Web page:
Julie Appleby, at Kaiser Health News, uncovers a worrisome loophole in the Senate Finance legislation:
The first year the legislation would take effect, people getting subsidized coverage would be required to pay from 2 to 12 percent of their incomes for insurance. The government would pick up the rest of the tab. People with lower incomes would pay less and those with higher incomes more.
But in the second year, it changes. From then on, it is based on a percentage of the premium that was paid the first year, no matter how far premiums rise.
For years, health insurance premiums have risen faster than wages, and the trend is expected to continue.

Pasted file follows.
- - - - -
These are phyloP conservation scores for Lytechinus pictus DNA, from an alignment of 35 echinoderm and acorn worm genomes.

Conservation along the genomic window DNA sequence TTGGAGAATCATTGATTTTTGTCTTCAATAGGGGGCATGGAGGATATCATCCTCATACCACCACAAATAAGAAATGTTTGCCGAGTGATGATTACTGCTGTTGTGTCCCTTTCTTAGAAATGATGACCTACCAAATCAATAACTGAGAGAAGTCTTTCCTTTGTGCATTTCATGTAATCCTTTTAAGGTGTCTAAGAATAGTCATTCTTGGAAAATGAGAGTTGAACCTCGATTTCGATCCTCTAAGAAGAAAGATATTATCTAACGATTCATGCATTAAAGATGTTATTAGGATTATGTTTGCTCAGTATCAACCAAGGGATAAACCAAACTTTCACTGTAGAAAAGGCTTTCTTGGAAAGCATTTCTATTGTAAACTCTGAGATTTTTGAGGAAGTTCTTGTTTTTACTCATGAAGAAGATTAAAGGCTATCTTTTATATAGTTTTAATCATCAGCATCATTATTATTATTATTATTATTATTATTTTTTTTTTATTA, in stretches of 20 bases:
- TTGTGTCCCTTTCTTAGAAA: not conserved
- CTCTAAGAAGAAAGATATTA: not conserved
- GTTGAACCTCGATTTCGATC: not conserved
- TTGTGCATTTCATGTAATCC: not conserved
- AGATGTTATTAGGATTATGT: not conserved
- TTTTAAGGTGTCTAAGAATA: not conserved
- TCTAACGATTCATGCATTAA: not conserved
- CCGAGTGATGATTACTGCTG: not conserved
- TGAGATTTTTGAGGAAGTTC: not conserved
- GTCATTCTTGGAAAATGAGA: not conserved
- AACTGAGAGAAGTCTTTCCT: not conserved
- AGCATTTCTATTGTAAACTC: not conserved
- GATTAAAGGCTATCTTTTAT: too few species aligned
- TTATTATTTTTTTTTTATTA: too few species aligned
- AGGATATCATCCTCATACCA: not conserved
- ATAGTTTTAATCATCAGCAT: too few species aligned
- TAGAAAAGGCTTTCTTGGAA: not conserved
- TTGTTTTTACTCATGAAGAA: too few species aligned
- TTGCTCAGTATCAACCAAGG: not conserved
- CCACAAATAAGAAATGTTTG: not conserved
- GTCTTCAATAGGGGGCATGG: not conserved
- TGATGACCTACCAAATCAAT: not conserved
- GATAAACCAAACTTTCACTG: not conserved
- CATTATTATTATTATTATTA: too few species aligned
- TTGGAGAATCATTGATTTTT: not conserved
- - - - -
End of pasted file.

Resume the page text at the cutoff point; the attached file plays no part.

"People are going to have to keep paying more and more,” says Judith Solomon, a senior fellow at the Center on Budget and Policy Priorities, a nonpartisan Washington research group that looked at the effect in a recent paper.
The way the subsidies are indexed, she says, has so far taken a back seat to a larger debate among lawmakers, budget hawks, consumer advocates and others that is more focused on the size of the subsidies – and how much of their income people should initially be forced to put toward coverage.
Of course, it's not just that everybody is focused on the size of the subsidies. It's also that budget hawks keep pushing to reduce federal outlays. Relative to the just-released House bill, the Senate Finance bill allocates less money to helping people buy insurance. This is the consequence.